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Learning more about the science of sound - Page 27

post #391 of 395

I think raising the output impedance is more important. If you want to add distortion the easy way google for tube simulation plugins.

post #392 of 395

I mean, you could replicate the low-order distortion of a tube with a solid state design, but you wouldn't be able to substitute the high-order distortion with the low-order distortion. Right?

post #393 of 395
Quote:
Originally Posted by Tus-Chan View Post

I mean, you could replicate the low-order distortion of a tube with a solid state design, but you wouldn't be able to substitute the high-order distortion with the low-order distortion. Right?


Well, good quality SS equipment will have distortion low enough though of some higher orders you can't hear it anyway.  So by adding the low order distortion similar to tubes that is what you will hear.

 

Using power amps on speakers, I have loaded the output of tube amps with power resistors, tapped it with a voltage divider and fed it on to a good SS amp.  What you got over the speakers driven by the SS amp was the sound of the upstream tube amp.  So low distortion, wide bandwidth SS amps are fully capable of replicating the sound of vacuum tubes.  The smooth, airy, spacious, 3D sound is all the result of various artifacts in tube power amps.  Perform processing to the source file in the digital world and one can replicate that tube sound without any tubes.

 

In Audacity there are several plug ins.  One is a harmonic generator.  You choose the level of harmonics to add to fundamentals for the 1st through the 10th harmonic.  Bumping up just the 3rd and 5th harmonic goes a long way to sounding like a PP triode.  There is more than just that however.  The output impedance on tube amps alters speaker response. And audible distortion tracks up and down with signal level in some tube amps while SS amps tend to stay low in distortion with an abrupt rise once you pass a certain signal level.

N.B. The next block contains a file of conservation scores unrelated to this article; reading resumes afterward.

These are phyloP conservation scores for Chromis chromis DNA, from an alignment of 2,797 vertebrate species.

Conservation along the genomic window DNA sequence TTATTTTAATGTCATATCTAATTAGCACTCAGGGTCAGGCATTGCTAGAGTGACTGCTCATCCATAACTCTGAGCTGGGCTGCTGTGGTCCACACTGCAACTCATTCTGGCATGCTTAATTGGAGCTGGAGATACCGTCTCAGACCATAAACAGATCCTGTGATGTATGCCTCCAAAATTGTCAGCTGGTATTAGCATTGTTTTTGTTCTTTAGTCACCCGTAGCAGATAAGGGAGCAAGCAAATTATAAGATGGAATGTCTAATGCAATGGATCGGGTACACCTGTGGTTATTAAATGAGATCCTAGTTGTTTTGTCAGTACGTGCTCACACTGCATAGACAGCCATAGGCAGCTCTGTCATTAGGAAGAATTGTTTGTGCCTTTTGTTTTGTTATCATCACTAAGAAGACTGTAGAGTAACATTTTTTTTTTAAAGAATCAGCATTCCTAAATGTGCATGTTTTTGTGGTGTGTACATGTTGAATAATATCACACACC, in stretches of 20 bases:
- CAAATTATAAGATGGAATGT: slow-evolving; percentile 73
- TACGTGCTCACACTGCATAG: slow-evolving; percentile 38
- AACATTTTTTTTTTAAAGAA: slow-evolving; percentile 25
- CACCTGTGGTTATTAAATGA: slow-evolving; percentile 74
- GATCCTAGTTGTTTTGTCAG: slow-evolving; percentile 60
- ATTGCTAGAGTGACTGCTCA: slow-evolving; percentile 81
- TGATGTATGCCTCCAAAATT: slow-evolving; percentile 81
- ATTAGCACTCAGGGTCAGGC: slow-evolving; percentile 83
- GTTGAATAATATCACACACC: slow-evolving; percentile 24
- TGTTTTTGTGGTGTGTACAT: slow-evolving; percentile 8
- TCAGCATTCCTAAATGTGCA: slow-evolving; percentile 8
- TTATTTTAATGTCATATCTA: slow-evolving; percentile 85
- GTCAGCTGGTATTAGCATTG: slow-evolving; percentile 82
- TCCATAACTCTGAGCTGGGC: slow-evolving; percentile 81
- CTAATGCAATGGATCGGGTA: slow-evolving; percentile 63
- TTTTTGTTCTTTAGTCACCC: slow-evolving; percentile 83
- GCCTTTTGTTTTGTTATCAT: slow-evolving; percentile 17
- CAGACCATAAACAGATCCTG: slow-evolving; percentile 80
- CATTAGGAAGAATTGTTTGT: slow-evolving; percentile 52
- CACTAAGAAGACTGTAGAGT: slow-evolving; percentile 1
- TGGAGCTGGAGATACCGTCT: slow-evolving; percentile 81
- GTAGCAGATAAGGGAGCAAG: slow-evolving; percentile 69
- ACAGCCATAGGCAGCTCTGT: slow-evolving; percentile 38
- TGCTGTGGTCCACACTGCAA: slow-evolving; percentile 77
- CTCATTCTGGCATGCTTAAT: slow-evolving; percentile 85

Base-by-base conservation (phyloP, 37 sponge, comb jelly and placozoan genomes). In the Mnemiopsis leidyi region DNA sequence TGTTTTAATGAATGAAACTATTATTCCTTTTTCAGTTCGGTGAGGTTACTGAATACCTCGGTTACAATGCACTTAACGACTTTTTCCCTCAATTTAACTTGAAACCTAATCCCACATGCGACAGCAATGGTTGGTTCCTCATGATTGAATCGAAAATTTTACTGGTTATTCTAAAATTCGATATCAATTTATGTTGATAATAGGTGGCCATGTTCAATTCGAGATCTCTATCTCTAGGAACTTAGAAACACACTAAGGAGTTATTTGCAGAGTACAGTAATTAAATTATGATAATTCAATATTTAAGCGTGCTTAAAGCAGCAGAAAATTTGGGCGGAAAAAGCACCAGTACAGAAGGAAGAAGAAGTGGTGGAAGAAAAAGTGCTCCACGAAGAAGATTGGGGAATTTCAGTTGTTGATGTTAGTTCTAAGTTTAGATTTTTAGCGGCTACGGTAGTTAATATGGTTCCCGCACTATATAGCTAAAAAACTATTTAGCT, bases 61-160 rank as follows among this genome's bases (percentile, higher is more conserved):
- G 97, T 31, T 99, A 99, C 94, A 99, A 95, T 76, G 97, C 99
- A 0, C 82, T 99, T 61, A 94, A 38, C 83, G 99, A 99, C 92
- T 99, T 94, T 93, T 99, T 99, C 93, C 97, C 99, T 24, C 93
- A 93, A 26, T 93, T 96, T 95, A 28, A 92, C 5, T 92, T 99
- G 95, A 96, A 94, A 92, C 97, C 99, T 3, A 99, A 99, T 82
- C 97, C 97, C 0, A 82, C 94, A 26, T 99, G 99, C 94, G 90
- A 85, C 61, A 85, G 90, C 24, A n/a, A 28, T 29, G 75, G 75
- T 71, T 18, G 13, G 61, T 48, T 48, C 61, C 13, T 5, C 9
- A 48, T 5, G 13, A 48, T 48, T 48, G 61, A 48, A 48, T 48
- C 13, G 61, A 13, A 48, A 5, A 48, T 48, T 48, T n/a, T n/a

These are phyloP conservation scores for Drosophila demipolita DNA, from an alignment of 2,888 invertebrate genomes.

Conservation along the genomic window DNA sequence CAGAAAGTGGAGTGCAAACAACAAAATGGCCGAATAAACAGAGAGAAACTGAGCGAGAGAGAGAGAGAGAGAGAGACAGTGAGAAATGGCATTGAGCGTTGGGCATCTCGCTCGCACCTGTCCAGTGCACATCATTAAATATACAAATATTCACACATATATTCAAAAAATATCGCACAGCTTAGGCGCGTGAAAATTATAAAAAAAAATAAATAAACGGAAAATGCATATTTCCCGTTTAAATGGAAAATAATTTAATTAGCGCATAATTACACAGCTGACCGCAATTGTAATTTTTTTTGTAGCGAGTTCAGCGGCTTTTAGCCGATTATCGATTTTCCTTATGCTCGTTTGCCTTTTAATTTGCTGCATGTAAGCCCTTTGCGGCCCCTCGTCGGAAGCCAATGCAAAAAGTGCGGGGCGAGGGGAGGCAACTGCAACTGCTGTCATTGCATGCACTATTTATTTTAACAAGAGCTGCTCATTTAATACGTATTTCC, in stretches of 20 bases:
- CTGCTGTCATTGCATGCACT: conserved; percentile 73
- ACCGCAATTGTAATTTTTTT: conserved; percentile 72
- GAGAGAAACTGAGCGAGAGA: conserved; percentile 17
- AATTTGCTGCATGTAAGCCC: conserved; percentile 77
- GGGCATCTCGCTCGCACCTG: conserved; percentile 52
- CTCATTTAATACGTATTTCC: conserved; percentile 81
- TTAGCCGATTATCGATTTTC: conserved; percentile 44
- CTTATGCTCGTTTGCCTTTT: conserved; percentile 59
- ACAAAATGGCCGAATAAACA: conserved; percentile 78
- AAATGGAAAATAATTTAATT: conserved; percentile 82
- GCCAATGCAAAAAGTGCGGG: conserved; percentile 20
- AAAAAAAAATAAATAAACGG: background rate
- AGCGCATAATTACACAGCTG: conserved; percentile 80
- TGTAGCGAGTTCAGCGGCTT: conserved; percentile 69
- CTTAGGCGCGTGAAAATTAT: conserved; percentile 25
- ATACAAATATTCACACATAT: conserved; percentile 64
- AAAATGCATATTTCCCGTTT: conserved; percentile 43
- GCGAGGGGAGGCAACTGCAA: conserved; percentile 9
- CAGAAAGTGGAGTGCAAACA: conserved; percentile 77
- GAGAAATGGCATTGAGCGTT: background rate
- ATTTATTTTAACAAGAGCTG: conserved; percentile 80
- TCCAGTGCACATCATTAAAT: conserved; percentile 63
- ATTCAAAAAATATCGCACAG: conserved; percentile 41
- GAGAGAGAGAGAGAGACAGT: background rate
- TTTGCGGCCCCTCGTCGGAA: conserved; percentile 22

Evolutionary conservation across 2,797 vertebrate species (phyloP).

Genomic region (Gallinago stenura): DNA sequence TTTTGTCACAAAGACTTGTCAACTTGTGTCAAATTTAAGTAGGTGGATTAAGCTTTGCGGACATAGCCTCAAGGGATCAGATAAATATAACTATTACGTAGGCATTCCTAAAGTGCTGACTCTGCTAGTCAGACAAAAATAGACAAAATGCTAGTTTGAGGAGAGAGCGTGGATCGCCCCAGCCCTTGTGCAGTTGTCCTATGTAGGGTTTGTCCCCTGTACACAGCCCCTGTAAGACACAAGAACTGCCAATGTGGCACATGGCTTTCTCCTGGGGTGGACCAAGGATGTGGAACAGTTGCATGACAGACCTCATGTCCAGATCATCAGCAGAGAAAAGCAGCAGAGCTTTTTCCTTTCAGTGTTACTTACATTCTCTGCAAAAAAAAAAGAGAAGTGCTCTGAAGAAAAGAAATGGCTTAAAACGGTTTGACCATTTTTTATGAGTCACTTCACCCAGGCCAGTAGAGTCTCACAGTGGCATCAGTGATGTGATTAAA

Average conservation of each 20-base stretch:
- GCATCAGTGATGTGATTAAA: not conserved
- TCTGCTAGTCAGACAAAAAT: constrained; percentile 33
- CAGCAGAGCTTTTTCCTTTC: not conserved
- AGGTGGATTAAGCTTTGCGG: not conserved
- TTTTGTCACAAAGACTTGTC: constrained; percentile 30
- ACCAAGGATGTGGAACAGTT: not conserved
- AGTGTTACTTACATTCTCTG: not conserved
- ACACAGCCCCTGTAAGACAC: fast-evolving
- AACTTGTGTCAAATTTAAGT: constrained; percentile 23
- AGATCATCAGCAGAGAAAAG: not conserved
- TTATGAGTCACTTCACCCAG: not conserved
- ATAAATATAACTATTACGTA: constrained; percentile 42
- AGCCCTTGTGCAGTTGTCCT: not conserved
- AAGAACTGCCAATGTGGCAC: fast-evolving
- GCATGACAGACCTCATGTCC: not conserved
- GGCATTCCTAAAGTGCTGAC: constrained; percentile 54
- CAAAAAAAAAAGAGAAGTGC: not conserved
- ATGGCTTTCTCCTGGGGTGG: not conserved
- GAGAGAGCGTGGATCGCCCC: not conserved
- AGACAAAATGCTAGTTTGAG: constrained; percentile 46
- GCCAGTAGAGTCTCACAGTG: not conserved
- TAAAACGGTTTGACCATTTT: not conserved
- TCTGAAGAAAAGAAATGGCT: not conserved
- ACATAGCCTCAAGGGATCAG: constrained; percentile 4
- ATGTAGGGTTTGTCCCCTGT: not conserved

It is all in principle something that can be replicated.  This company has made a business of emulating analog studio equipment digitally.

http://www.uaudio.com/uad-plug-ins.html


The videos are fairly informative about what they are doing.

post #394 of 395

When measuring source equipment, why do the measurements with load look inferior compared to measurements taken without load? How does load influence the ability of the source equipment to perform?

post #395 of 395

A low impedance load requires the amplifier to output higher current. This can increase the distortion in a number of ways, for example:

- the open loop output impedance is non-linear (negative feedback reduces, but does not entirely eliminate this), and higher current results in higher distortion voltage

- with higher currents/lower load impedance, the amount of some unwanted feedback effects increases (e.g. from power supply currents - which have high distortion - through ground loops or EMI; or the power supply voltage drops under heavy load, and this can be fed back into the audio output due to finite PSRR; also, thermal effects can cause low frequency distortion in some IC amplifiers)

- if the load impedance is low enough compared to the open loop output impedance, then it reduces negative feedback, although this is normally a minor issue compared to the others


Edited by stv014 - 7/6/13 at 4:49am
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